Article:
Originally Published: 21 JUL 23 15:57 ET
By Hannah Rabinowitz, CNN
(CNN) — Newly declassified court documents revealed Friday that the FBI improperly searched for the name of a US senator in an intelligence database after indications of a foreign threat against the lawmaker, as the intelligence program has come under a barrage of criticism in Congress and from privacy advocates.
The database, which was created under Section 702 of the Foreign Intelligence Surveillance Act, allows US intelligence agencies to conduct broad searches to identify threats and leads related to foreign intelligence missions.
The new court filing comes during a bitter battle in Congress over whether to reauthorize Section 702, which is set to expire at the end of this year. While US agencies have touted improvement in properly using section 702 as a vital tool to identify and combat foreign threats, the law faces an uncertain future with lawmakers raising concerns over possible abuses.
After a court found in 2020 that that the FBI routinely failed to follow correct procedures for use of the database, the FBI implemented a series of reforms aimed at curbing misuse. Many of those guidelines applied to the standard for how queries are conducted on Americans – which were not met in the senator’s case, according to the court document.
“Section 702 is critical in our fight against foreign adversaries. We take seriously our role in protecting national security and we take just as seriously our responsibility to be good stewards of our Section 702 authorities,” FBI Director Christopher Wray in a statement. “Compliance is an ongoing endeavor, and we recently announced new additional accountability measures.”
Section 702 allows US intelligence agencies to collect the phone calls and text messages of foreign targets overseas from US telecommunications providers without a warrant. The privacy debate centers on the collection of communications of Americans in touch with those foreign targets. Analysts at multiple intelligence agencies can then search databases for leads related to foreign intelligence missions.
Judge Rudolph Contreras outlined how the federal government had improved its use of Section 702 in his opinion, which was written in April but released Friday, as the FBI continues to implement strict reforms around the program and says it has dramatically reduced misuse.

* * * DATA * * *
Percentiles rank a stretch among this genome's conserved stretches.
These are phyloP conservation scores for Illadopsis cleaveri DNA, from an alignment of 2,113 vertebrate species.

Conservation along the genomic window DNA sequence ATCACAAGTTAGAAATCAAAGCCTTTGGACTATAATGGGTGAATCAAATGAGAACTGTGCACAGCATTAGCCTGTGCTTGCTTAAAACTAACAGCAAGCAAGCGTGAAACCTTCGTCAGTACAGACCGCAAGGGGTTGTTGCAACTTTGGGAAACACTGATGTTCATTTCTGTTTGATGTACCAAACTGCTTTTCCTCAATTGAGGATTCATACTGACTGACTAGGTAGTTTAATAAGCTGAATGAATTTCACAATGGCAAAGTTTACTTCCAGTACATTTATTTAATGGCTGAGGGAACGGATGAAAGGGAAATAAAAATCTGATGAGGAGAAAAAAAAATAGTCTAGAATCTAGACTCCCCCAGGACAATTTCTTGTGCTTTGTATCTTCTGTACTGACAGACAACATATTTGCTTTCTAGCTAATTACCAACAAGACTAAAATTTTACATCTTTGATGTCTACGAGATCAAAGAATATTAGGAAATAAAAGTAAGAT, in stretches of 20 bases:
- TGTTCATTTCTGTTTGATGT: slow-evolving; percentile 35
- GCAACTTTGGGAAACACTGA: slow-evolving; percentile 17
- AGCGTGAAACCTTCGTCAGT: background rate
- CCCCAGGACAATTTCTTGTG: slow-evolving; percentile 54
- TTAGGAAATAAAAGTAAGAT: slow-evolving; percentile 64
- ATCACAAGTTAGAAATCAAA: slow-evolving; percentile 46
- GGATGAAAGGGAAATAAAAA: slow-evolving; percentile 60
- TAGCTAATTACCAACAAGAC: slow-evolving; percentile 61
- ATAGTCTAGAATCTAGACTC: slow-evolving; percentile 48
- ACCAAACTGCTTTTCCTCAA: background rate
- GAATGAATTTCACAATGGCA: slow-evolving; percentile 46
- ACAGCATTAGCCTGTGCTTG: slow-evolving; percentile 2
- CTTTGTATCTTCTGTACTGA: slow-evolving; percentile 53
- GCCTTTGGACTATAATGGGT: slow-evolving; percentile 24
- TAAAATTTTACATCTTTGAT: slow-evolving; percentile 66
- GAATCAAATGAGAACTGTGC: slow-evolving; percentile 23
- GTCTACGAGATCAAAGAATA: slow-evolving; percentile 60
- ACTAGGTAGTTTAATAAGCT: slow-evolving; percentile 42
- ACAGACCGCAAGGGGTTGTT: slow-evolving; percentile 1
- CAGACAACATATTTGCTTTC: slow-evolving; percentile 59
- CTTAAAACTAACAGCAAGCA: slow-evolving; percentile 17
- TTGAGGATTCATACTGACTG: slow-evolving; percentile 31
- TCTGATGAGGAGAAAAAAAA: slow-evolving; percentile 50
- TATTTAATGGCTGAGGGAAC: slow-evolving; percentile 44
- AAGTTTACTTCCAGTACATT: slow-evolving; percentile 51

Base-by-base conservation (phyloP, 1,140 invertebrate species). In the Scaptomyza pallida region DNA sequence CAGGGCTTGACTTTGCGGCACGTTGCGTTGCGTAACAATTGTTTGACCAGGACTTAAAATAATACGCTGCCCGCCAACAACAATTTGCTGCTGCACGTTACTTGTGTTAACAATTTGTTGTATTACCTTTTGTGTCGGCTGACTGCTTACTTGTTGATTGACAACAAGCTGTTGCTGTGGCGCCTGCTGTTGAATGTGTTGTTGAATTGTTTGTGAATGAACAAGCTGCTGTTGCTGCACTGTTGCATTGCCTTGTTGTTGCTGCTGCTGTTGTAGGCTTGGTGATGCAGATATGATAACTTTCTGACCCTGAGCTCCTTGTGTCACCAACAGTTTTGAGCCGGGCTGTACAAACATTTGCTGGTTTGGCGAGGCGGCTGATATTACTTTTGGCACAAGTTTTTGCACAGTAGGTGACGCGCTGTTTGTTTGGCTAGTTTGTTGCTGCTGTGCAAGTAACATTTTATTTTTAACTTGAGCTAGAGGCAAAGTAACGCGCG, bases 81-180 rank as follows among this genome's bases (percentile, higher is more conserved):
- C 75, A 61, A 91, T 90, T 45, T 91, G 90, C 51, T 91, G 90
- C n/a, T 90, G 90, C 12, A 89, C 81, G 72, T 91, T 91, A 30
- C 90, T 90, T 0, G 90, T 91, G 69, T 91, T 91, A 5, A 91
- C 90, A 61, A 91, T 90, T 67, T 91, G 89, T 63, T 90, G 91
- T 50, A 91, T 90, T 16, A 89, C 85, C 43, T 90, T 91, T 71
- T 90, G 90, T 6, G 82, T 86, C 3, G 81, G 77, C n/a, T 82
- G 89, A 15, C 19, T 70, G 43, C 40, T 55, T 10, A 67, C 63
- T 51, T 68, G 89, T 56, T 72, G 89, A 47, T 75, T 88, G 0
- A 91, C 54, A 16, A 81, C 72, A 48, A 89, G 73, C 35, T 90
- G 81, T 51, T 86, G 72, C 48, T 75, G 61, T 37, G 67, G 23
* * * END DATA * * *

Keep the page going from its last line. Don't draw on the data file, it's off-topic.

Conteras, who was tasked with monitoring law enforcement’s compliance with the rules, wrote in the opinion that the FBI’s progress in following these rules is “encouraging” and that law enforcement “has been doing a better job in applying the query standard.”
But the judge noted some instances in which federal agents improperly conducted queries. Those instances, he wrote, include conducting improper searches for the names of a US senator, a state senator and a state judge. Contreras didn’t identify the lawmakers or the judge.
The filing revealed a US analyst had information last year that a “specific foreign intelligence service” was targeting the US senator as well as a state senator. The filing doesn’t provide more information about the incident.
This spring, US intelligence agencies released a report saying that the number of warrantless FBI searches of Americans’ electronic data under the intelligence program dropped sharply from millions of searches in 2021 to more than 100,000 last year.
And last month, Deputy FBI Director Paul Abbate announced a new “three strike” FBI policy that calls for analysts to be disciplined, or even fired, after three incidents in which they misused the intelligence program.
Those new guidelines appear to be working, Contreras said, and the FBI complies with the rules more than 98% of the time.
The newly revealed queries on lawmakers and a state judge, however, took place in June and October 2022 – after many of the FBI reforms were implemented.
Other issues Contreras identified in his opinion included a May 2022 query for a US academic in which analysts failed to obtain pre-approvals required under the FBI’s new policies as well as instances in which non-US persons were labeled as citizens, mistakenly giving those people the extra protections of US citizen status.
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